Britain's historic farm buildings are under threat from disuse, dereliction and "horror" conversions, English Heritage is warning.
Some private owners need support to carry out repairs
In a joint report with the Countryside Agency, the body says there is pressure on buildings such as barns, hop kilns, dovecotes and stables.
The report found 7.4% of listed farm buildings were in a severe state.
It would take £30m to repair these buildings and many more are in danger, the Heritage Counts report said.
Simon Thurley, chief executive of English Heritage, said: "Because they are falling out of use, they are vanishing fast.
"We are talking about thousands of barns, wagon sheds, byres, dovecotes, outhouses, stables and oast houses - these buildings face disuse and dereliction.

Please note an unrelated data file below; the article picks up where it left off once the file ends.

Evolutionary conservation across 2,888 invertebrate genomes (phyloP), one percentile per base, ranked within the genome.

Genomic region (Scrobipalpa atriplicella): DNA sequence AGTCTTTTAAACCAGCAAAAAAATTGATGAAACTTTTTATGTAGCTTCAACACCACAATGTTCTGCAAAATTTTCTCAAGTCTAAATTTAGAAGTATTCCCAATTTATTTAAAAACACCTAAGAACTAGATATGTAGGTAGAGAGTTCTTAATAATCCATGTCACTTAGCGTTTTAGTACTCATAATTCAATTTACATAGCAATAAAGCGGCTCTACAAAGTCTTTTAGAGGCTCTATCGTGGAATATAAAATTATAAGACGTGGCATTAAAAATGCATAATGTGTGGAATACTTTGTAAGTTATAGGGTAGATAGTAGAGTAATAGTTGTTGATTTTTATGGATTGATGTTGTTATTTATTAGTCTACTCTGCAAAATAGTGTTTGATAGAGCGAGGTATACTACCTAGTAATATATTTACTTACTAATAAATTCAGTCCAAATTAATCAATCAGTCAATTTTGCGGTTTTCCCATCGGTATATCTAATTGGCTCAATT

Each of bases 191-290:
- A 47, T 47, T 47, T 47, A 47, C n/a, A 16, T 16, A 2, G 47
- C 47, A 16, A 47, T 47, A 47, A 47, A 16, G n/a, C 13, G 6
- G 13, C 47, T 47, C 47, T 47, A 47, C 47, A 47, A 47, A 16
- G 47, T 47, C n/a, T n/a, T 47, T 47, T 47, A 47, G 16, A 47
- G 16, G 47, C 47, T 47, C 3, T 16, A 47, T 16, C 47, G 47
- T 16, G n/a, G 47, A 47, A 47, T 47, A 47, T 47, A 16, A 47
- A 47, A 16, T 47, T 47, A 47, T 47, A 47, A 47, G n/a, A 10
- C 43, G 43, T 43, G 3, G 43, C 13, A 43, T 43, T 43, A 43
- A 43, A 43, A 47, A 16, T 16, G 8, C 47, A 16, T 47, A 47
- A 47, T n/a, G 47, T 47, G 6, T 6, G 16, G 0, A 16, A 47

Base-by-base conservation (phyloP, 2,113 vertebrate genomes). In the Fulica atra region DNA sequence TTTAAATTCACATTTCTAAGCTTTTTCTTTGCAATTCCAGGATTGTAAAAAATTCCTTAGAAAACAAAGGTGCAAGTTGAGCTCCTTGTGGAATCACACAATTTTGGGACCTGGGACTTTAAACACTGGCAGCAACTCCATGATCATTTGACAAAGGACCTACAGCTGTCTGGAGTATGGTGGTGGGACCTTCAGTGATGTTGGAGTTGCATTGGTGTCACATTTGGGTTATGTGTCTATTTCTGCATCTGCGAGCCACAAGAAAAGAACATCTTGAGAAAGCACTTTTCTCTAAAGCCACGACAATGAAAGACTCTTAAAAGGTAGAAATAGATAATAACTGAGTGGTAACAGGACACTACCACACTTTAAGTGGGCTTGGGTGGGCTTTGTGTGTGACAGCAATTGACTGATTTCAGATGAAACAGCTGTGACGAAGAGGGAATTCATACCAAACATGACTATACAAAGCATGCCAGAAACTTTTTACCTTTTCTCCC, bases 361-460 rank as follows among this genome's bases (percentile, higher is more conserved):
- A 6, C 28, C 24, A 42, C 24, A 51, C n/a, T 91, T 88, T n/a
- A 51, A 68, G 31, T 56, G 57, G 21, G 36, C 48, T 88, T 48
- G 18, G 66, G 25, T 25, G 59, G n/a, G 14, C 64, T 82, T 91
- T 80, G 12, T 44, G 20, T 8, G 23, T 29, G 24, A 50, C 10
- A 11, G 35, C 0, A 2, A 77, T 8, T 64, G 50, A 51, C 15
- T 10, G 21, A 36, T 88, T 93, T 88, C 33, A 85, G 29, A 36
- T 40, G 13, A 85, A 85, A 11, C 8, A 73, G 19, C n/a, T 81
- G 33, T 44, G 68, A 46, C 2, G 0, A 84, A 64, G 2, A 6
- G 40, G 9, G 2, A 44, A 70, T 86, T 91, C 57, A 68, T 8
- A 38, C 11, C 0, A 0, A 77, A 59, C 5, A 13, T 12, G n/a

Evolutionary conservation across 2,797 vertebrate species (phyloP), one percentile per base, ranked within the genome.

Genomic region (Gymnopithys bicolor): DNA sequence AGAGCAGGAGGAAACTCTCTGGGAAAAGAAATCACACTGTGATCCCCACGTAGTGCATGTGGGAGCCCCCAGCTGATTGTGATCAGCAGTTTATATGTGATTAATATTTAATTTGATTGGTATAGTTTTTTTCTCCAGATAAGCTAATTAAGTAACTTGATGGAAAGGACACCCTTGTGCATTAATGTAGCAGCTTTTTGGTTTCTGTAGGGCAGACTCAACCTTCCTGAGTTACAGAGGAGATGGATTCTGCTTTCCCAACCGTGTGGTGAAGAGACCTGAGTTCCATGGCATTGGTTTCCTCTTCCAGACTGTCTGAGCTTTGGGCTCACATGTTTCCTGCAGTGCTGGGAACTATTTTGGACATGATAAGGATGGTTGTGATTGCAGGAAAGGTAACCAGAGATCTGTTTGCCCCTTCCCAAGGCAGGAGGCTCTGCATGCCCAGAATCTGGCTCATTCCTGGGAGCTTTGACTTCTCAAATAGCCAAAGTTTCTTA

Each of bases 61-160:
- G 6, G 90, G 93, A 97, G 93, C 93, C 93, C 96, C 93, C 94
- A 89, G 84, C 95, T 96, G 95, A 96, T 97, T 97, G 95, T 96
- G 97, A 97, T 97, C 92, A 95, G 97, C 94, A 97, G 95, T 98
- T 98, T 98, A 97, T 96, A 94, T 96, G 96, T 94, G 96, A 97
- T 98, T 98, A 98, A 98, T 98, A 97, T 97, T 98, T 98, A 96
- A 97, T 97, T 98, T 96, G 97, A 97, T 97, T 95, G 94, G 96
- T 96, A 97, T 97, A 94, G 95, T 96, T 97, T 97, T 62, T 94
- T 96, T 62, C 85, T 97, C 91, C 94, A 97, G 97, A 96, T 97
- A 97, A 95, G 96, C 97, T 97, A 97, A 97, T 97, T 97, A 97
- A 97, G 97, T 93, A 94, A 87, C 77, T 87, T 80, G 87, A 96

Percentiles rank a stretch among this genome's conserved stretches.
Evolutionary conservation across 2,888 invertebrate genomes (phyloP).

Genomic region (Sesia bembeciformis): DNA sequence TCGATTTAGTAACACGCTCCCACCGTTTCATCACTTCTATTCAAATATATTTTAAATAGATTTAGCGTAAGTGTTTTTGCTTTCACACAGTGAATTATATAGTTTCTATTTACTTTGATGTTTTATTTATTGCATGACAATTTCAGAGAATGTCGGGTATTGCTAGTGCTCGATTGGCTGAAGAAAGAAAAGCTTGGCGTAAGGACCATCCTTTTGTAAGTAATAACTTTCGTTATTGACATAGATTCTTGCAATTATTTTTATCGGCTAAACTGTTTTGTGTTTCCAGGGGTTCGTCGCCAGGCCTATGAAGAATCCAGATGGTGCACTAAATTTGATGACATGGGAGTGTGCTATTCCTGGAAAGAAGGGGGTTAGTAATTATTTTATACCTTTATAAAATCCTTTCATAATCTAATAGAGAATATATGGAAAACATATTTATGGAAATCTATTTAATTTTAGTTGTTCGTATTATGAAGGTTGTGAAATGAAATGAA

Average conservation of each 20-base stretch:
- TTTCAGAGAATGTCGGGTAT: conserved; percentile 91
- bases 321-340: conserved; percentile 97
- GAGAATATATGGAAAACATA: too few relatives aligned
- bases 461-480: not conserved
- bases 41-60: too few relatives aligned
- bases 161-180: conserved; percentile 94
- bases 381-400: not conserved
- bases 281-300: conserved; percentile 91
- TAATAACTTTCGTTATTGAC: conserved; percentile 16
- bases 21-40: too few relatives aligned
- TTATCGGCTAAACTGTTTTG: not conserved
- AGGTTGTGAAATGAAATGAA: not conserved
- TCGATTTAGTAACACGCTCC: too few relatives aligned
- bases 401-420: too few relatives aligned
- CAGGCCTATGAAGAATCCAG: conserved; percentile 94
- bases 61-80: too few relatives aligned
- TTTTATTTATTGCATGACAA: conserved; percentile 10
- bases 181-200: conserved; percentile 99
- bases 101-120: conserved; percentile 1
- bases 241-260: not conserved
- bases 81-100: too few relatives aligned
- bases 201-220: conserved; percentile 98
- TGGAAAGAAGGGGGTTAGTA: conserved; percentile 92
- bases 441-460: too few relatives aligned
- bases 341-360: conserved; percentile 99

"Almost as bad is that some of them are being converted in such a way that is fundamentally unsympathetic to the buildings and very unsympathetic to the countryside itself.
"Almost a third of listed working farm buildings have already been converted, mainly to residential use, and this can do a lot of damage if it is not done with care and attention."
Dr Thurley said he was aware of some "horror" barn conversions which were causing the "suburbanisation of the countryside".
The report found that farm buildings made up the biggest category on council "buildings at risk" registers.
And at least 10% of farmers had historic buildings that needed repairs.
A survey in Hertfordshire suggested 36% of traditional timber agricultural buildings from 22 parishes have been lost or are in danger of being lost because of dereliction or conversion.
The report said this meant by 2020 every such building in the county will either have been converted, demolished or fallen derelict.
David Fursdon, president of the Country Land and Business Association, said it was important that private owners were supported in their conservation work.